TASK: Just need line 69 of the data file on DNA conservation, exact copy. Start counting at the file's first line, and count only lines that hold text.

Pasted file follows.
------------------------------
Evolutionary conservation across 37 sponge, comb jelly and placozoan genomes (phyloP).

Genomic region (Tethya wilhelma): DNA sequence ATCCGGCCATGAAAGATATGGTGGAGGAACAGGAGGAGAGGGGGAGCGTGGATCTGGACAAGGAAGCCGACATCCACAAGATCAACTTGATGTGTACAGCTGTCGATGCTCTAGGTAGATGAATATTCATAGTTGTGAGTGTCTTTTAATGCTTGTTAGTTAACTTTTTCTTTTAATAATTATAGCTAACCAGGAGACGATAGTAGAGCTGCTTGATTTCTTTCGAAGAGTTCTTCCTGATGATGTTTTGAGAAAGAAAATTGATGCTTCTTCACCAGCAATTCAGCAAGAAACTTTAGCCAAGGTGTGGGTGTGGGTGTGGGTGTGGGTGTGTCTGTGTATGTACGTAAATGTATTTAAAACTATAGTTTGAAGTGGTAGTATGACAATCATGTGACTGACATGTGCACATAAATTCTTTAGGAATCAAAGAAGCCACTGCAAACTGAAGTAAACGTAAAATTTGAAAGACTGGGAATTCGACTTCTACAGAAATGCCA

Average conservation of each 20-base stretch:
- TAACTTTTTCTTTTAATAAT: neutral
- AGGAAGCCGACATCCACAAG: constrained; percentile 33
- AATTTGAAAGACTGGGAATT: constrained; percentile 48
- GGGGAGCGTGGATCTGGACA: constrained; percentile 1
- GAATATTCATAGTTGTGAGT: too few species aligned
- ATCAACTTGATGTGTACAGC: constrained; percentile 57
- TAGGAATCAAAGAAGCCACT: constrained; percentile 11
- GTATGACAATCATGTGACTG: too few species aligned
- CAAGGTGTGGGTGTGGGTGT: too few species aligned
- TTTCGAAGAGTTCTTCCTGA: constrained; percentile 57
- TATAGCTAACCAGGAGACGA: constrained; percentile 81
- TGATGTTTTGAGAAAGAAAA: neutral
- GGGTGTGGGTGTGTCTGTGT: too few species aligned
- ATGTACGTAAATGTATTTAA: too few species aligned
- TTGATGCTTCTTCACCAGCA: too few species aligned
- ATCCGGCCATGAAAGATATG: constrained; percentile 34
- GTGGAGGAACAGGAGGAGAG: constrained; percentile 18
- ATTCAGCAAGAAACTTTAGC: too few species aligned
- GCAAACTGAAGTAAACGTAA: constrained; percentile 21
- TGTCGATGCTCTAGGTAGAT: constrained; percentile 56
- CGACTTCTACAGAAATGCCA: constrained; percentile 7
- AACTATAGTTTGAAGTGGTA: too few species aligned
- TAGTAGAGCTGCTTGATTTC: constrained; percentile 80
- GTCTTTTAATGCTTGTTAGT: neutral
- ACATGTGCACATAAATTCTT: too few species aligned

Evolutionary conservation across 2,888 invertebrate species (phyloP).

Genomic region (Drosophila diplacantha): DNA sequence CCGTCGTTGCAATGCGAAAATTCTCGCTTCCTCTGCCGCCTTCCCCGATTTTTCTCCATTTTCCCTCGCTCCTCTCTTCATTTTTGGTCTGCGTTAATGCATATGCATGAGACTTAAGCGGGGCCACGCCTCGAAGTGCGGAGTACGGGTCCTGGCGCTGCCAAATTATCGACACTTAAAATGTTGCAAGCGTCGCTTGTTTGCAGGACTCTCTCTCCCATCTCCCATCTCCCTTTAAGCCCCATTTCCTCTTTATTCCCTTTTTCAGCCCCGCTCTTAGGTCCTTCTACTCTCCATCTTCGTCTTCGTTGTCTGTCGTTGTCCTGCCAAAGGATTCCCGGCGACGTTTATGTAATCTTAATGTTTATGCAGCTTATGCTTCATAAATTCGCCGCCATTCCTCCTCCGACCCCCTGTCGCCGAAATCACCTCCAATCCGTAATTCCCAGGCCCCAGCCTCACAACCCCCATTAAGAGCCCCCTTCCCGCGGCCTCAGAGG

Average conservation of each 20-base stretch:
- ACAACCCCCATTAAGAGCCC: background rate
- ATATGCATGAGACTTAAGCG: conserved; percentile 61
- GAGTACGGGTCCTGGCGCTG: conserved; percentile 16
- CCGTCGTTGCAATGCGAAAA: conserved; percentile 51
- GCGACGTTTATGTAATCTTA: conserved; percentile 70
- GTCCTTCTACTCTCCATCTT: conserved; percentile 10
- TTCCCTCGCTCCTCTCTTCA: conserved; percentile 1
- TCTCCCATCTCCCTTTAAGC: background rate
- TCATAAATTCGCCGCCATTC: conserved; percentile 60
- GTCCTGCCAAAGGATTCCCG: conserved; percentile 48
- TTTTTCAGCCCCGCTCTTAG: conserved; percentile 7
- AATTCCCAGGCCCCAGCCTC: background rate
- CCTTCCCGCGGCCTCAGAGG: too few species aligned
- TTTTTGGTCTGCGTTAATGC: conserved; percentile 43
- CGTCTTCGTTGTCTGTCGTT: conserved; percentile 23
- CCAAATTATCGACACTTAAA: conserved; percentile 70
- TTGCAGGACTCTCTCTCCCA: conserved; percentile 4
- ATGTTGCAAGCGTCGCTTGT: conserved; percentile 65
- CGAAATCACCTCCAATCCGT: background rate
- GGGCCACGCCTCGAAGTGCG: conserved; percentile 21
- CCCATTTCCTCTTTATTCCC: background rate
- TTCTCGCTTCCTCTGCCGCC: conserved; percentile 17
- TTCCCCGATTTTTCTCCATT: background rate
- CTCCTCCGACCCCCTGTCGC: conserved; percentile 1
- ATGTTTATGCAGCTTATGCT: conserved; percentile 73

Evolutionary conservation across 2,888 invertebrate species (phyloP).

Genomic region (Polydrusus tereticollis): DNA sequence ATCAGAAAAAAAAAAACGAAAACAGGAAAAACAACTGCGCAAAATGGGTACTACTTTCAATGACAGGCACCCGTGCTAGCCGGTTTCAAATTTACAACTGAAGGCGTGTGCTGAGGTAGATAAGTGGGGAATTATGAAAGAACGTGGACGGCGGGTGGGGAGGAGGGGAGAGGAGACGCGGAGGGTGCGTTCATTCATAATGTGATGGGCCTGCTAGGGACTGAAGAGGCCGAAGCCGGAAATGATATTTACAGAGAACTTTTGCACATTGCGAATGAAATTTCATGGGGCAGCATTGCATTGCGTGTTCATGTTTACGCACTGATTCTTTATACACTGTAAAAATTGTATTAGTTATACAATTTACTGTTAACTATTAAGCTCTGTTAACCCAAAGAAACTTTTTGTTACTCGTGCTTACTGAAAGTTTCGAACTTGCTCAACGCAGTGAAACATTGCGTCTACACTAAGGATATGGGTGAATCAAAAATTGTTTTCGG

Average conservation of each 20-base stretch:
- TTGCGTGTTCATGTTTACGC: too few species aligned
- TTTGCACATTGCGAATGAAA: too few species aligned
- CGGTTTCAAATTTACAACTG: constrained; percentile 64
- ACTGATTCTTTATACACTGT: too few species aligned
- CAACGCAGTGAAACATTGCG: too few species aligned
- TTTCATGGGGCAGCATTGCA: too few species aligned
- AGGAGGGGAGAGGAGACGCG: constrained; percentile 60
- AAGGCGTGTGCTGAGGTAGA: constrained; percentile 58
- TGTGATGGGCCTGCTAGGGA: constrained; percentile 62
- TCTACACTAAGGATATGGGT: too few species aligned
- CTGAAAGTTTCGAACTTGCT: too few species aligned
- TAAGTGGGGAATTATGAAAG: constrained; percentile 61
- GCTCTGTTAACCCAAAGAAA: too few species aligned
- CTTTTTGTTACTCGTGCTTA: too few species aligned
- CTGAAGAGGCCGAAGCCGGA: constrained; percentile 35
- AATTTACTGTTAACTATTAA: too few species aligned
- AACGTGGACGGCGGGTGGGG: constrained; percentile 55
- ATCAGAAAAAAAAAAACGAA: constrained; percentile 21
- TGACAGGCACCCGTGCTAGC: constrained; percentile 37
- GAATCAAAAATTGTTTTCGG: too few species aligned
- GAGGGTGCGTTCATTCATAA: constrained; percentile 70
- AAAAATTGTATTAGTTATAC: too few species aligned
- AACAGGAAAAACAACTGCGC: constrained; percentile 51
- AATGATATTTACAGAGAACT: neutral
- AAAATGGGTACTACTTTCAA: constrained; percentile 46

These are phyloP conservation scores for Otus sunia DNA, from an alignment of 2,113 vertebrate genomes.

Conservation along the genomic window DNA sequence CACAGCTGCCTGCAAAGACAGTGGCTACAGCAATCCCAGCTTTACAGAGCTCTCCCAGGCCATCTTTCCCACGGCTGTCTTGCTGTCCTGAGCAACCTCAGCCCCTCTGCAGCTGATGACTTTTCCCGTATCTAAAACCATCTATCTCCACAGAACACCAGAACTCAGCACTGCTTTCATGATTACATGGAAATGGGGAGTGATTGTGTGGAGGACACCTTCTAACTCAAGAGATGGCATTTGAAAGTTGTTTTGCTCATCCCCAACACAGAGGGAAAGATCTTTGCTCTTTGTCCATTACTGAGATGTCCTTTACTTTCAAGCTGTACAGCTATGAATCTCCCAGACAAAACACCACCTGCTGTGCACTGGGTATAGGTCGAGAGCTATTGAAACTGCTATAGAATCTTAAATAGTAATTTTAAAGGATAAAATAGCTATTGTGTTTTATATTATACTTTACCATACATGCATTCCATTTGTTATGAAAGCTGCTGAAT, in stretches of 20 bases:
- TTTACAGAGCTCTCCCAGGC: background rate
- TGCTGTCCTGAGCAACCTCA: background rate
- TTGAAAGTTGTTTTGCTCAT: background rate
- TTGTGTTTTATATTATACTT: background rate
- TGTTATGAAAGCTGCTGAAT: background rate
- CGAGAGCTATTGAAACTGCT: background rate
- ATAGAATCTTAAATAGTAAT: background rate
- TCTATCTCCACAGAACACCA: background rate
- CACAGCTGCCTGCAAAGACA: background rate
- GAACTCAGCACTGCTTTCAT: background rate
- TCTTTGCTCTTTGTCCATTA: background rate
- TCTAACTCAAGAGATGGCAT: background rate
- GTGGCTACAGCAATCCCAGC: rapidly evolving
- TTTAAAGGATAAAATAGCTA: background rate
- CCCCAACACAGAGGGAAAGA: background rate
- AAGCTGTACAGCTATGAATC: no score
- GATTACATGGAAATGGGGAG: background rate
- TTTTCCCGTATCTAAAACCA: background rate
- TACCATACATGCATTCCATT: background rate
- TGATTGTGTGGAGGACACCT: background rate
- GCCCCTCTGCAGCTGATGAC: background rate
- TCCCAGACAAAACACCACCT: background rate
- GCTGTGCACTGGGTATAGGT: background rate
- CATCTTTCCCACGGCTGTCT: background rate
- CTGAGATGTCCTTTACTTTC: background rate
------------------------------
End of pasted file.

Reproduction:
- TCTACACTAAGGATATGGGT: too few species aligned